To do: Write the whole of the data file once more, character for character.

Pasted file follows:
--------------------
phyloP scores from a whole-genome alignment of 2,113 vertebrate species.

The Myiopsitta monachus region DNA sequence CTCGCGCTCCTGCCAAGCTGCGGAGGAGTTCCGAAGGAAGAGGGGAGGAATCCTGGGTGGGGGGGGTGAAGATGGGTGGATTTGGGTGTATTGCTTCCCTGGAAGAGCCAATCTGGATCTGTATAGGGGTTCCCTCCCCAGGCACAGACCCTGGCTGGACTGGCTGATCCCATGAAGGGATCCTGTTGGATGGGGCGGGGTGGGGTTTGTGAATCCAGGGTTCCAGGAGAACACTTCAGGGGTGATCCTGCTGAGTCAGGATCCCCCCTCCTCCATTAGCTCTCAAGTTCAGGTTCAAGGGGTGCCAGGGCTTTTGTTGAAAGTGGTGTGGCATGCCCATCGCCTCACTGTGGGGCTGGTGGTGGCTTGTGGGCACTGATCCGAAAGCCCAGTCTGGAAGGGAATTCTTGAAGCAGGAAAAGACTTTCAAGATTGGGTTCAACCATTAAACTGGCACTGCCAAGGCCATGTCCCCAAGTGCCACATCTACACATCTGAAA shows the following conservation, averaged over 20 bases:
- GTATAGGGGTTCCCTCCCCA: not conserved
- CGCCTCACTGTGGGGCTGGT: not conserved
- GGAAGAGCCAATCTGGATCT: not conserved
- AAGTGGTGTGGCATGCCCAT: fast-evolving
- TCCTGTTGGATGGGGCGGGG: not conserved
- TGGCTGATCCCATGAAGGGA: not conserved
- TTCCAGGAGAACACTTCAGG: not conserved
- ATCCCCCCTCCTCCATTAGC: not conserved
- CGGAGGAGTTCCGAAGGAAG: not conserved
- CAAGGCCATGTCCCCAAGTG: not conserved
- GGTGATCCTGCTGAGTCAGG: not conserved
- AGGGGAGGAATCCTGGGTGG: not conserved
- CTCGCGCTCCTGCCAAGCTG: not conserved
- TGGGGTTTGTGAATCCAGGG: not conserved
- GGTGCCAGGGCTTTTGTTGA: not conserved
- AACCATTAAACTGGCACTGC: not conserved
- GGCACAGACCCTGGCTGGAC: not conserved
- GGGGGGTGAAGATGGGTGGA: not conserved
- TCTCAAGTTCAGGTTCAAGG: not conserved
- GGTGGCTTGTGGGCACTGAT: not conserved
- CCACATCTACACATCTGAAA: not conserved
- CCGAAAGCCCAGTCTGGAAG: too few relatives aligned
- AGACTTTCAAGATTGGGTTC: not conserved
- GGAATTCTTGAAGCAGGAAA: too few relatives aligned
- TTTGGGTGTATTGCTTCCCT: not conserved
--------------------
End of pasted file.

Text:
phyloP scores from a whole-genome alignment of 2,113 vertebrate species.

The Myiopsitta monachus region DNA sequence CTCGCGCTCCTGCCAAGCTGCGGAGGAGTTCCGAAGGAAGAGGGGAGGAATCCTGGGTGGGGGGGGTGAAGATGGGTGGATTTGGGTGTATTGCTTCCCTGGAAGAGCCAATCTGGATCTGTATAGGGGTTCCCTCCCCAGGCACAGACCCTGGCTGGACTGGCTGATCCCATGAAGGGATCCTGTTGGATGGGGCGGGGTGGGGTTTGTGAATCCAGGGTTCCAGGAGAACACTTCAGGGGTGATCCTGCTGAGTCAGGATCCCCCCTCCTCCATTAGCTCTCAAGTTCAGGTTCAAGGGGTGCCAGGGCTTTTGTTGAAAGTGGTGTGGCATGCCCATCGCCTCACTGTGGGGCTGGTGGTGGCTTGTGGGCACTGATCCGAAAGCCCAGTCTGGAAGGGAATTCTTGAAGCAGGAAAAGACTTTCAAGATTGGGTTCAACCATTAAACTGGCACTGCCAAGGCCATGTCCCCAAGTGCCACATCTACACATCTGAAA shows the following conservation, averaged over 20 bases:
- GTATAGGGGTTCCCTCCCCA: not conserved
- CGCCTCACTGTGGGGCTGGT: not conserved
- GGAAGAGCCAATCTGGATCT: not conserved
- AAGTGGTGTGGCATGCCCAT: fast-evolving
- TCCTGTTGGATGGGGCGGGG: not conserved
- TGGCTGATCCCATGAAGGGA: not conserved
- TTCCAGGAGAACACTTCAGG: not conserved
- ATCCCCCCTCCTCCATTAGC: not conserved
- CGGAGGAGTTCCGAAGGAAG: not conserved
- CAAGGCCATGTCCCCAAGTG: not conserved
- GGTGATCCTGCTGAGTCAGG: not conserved
- AGGGGAGGAATCCTGGGTGG: not conserved
- CTCGCGCTCCTGCCAAGCTG: not conserved
- TGGGGTTTGTGAATCCAGGG: not conserved
- GGTGCCAGGGCTTTTGTTGA: not conserved
- AACCATTAAACTGGCACTGC: not conserved
- GGCACAGACCCTGGCTGGAC: not conserved
- GGGGGGTGAAGATGGGTGGA: not conserved
- TCTCAAGTTCAGGTTCAAGG: not conserved
- GGTGGCTTGTGGGCACTGAT: not conserved
- CCACATCTACACATCTGAAA: not conserved
- CCGAAAGCCCAGTCTGGAAG: too few relatives aligned
- AGACTTTCAAGATTGGGTTC: not conserved
- GGAATTCTTGAAGCAGGAAA: too few relatives aligned
- TTTGGGTGTATTGCTTCCCT: not conserved